In just one more week, dozens of designers, exuberant fashionistas, local models and distinguished guests from around the world will descend on Tel Aviv for the third annual Gindi Tel Aviv Fashion Week. Last week the event started off with some concerns, primarily because another fashion week was being held elsewhere at the same time, but the apprehensions were quickly extinguished, replaced by near-total satisfaction. Aside from some fundamental questions, like who is fashion week for, or what is its purpose, last year’s event became one of the most stirring in the otherwise humdrum Israeli fashion world.
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Over a year has gone by. The questions have still yet to be answered, the whole event was postponed once already, designers are set to display collections meant for different seasons, without any kind of comprehensive theme – but regardless, talks with participants and organizers attest to high expectations. The eventful week will begin Monday with a collection called “Once,” by Tamara Salem.
The general optimism surrounding the event has been bolstered by the arrival of Franca Sozzani, editor-in-chief of the Italian-language Vogue. Representatives from fashion’s Missoni family are also set to arrive. Journalists and other media personalities will participate as well, even though Tel Aviv fashion week comes right after two intense months of fashion weeks taking place across Europe, and as Women’s Fashion Week in Paris is set to begin just as the festivities in Tel Aviv wind down.
“Fashion week was started three years ago in order to bolster the Israeli fashion world. Our target audience isn’t just Israelis, we’re also facing outward,” says Motty Reif, producer of the event. “The security situation around the time of the first fashion week, which took place around the time of Operation Pillar of Defense, made it so that only a few journalists and buyers came out. But we joined together for the second one – the manufacturers and the exporters and others – in order to take care of all the problems that could arise in marketing and exporting from Israel. As far as we’re concerned, we’ve started on a long path, a journey that will go on for years.”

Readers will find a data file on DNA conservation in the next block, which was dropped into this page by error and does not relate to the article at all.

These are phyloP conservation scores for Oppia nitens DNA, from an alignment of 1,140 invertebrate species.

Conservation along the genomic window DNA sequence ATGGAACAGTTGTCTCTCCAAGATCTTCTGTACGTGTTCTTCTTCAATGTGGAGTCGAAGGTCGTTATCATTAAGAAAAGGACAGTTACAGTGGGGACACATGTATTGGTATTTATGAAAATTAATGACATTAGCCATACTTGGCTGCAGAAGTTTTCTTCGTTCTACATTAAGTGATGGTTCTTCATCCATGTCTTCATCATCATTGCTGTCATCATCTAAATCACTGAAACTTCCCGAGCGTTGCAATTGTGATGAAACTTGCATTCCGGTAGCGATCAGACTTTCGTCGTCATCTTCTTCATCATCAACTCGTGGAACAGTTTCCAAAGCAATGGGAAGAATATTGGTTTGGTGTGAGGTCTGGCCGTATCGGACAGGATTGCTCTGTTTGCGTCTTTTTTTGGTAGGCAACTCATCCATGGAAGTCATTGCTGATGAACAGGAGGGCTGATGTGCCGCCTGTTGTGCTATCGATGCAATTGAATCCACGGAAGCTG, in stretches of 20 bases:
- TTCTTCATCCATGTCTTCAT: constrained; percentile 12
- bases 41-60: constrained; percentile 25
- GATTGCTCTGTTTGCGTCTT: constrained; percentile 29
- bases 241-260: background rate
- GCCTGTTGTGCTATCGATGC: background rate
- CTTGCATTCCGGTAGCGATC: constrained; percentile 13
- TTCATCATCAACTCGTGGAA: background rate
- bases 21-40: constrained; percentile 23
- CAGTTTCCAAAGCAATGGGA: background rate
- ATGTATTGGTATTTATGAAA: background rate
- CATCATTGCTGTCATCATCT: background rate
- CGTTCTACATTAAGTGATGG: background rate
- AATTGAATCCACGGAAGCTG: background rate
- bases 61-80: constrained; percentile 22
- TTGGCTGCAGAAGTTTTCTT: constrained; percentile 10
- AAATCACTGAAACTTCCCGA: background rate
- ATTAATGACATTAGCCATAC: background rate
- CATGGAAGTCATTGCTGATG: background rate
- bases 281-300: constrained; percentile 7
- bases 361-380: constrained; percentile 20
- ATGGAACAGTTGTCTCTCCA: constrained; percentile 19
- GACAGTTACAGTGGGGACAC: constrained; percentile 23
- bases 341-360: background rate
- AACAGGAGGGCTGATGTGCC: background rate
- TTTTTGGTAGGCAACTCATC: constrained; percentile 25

Despite the excitement, there are many concerns — due to the postponement, the fact that the collections are not meant for the same season, and because the connection with the real estate firm Gindi Holdings is problematic since a balcony recently collapsed at one of its new buildings. A year after the whole Israeli fashion world stood on a giant balcony at Gindi’s facility overlooking the site where the event was held last year, it seems that this year’s expectations – and doubts – are as great as ever.
In contrast with the first Fashion week, which was important solely for its existence, this time, organizers are trying to bring in buyers and create a strong base for local designers. Amir Hayek, director general of the National Manufacturers Association of Israel, has become a partner in the initiative, and is trying to foster closer cooperation between Israeli designers and the Textile and Fashion Industries association. “We see local designers as a means to breathe new life into the design industry in Israel, which is almost nonexistent at this point. As far as I’m concerned, they should be treated like startups. Together with the exports institution, we want to learn the needs of designers, and help bring in buyers,” said Hayek.
Hayek is joined by Asa Sarel, who runs an office that connects Israeli designers and producers to markets abroad, and is responsible for bringing foreign buyers to the events next week. “We’re not looking for a one-time sale. We want to create a real relationship between Israeli designers and foreign buyers. Israel’s advantages are its good trade relations with Europe and America, and also that here, there isn’t a need for a minimum purchase, and most producers here can deal with that. But this is a long process,” says Sarel. He also notes that the owners of Tsum, an Eastern European department store chain, were invited to the Tel Aviv fashion week, along with the buyer for Caesar Entertaiment, the chain of casino stores in Las Vegas,